Theatre
A Big Hand For 'Behanding In Spokane' PDF Print E-mail
Written by Marcia Fulmer   
Monday, 30 March 2015 20:11

A “black comedy” is defined as “a comedy dealing with unpleasant subjects” and, solo or en masse, those are the subjects definitely dealt with in “A Behanding in Spokane,” the pitch black comedy which opened Friday evening in South Bend Civic Theatre’s Firehouse Theatre.

A Behanding in Spokane South Bend (IN) Civic TheatreI am sure there are those who will try to make sense out of the infinitely skewed characters and situations in this work by Irish playwright Martin Mcdonagh.

These would not be those who have seen any — or all — of Mccdonagh’s earlier plays, the best known being ”The Beauty Queen of Lenane,” “The Cripple of Inishmann” and “The Pillowman.” The last is definitely not a comedy. The “Cripple” recently played on Broadway with “Harry Potter” star Daniel Radcliffe in the title role.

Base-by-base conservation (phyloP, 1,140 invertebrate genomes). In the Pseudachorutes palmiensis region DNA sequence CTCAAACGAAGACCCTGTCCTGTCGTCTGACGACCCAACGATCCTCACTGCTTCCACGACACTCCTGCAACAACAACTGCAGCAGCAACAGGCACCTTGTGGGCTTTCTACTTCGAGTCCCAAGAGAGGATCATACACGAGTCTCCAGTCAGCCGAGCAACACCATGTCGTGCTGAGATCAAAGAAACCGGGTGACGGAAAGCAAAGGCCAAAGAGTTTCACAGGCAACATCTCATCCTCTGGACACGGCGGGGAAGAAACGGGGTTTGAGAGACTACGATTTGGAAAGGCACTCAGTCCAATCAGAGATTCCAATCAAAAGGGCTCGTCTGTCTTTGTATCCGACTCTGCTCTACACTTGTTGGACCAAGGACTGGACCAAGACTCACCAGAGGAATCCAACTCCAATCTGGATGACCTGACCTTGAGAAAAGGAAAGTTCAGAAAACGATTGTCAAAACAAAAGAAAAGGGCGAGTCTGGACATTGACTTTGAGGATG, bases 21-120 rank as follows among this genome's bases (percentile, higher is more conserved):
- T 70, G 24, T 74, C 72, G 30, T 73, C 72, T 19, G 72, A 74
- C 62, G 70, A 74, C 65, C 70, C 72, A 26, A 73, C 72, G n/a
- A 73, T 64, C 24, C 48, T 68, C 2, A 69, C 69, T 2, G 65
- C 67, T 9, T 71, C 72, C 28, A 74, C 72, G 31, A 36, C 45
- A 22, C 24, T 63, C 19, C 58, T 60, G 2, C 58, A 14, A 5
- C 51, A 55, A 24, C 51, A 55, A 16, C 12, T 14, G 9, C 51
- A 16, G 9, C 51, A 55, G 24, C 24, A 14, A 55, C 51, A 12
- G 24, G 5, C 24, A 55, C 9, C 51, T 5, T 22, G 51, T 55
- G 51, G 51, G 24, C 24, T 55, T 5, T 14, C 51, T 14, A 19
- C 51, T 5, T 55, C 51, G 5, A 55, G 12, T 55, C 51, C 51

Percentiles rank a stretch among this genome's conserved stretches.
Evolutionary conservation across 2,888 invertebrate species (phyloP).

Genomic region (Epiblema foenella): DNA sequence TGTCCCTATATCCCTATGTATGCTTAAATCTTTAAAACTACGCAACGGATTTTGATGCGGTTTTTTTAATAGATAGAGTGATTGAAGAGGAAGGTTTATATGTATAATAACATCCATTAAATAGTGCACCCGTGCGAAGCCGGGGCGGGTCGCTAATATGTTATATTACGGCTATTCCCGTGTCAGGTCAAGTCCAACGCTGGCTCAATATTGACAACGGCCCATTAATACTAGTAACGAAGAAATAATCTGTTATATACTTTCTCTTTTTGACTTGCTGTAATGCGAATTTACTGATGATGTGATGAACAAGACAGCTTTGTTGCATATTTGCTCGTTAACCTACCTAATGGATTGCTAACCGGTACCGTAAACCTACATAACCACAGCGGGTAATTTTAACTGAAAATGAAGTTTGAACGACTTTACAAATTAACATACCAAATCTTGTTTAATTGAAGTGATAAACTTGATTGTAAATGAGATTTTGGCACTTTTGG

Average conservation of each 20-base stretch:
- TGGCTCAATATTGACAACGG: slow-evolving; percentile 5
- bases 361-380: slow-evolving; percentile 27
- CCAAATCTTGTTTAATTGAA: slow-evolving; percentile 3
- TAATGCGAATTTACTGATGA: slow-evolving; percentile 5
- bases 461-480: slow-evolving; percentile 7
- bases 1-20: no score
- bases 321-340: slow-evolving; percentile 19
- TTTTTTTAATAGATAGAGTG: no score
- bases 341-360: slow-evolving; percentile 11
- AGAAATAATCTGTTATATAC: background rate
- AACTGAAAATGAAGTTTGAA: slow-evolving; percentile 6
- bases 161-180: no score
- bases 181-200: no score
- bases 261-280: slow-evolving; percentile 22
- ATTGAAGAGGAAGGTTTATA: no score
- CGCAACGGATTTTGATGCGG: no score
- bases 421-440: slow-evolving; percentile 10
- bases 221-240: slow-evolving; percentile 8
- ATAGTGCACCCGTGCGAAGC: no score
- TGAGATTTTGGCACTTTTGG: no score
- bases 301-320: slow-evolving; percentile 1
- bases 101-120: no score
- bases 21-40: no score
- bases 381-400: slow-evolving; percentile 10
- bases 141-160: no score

All this to say that even though Mcdonagh’s plays have not been in the top 10 for community theaters to produce, they should be among the top 10 for audiences whenever they have the opportunity to see one.

A Behanding in Spokane South Bend (IN) Civic TheatreNow back to the “Behanding,”which features an incredibly disgruntled protagonist, Carmichael (played with increasingly frustrated intensity by Mark Moriarty), who has been searching for his missing left hand for 27 years. He waits now in a seedy motel room for its possible return.

Promising to make this happen are a pair of bumbling lovers/petty crooks, Marilyn (Lisa Tuholski) and Toby (Jessie Lott Jr.), who have answered Carmichael’s offer of $500 for the return of his hand, planning to take the money, return a very mismatched hand and run.

Of course, their plan backfires with darkly hilarious complications, none of which are made simpler by the mind-boggling aid/interference of the hotel desk clerk Mervyn (Casey St. Aubin). A poster adult for ADD, Mervyn skips from one topic to another in his meandering chain-of-consciousness monologues, never staying focused for more than a few sentences on each one and twitching incessantly.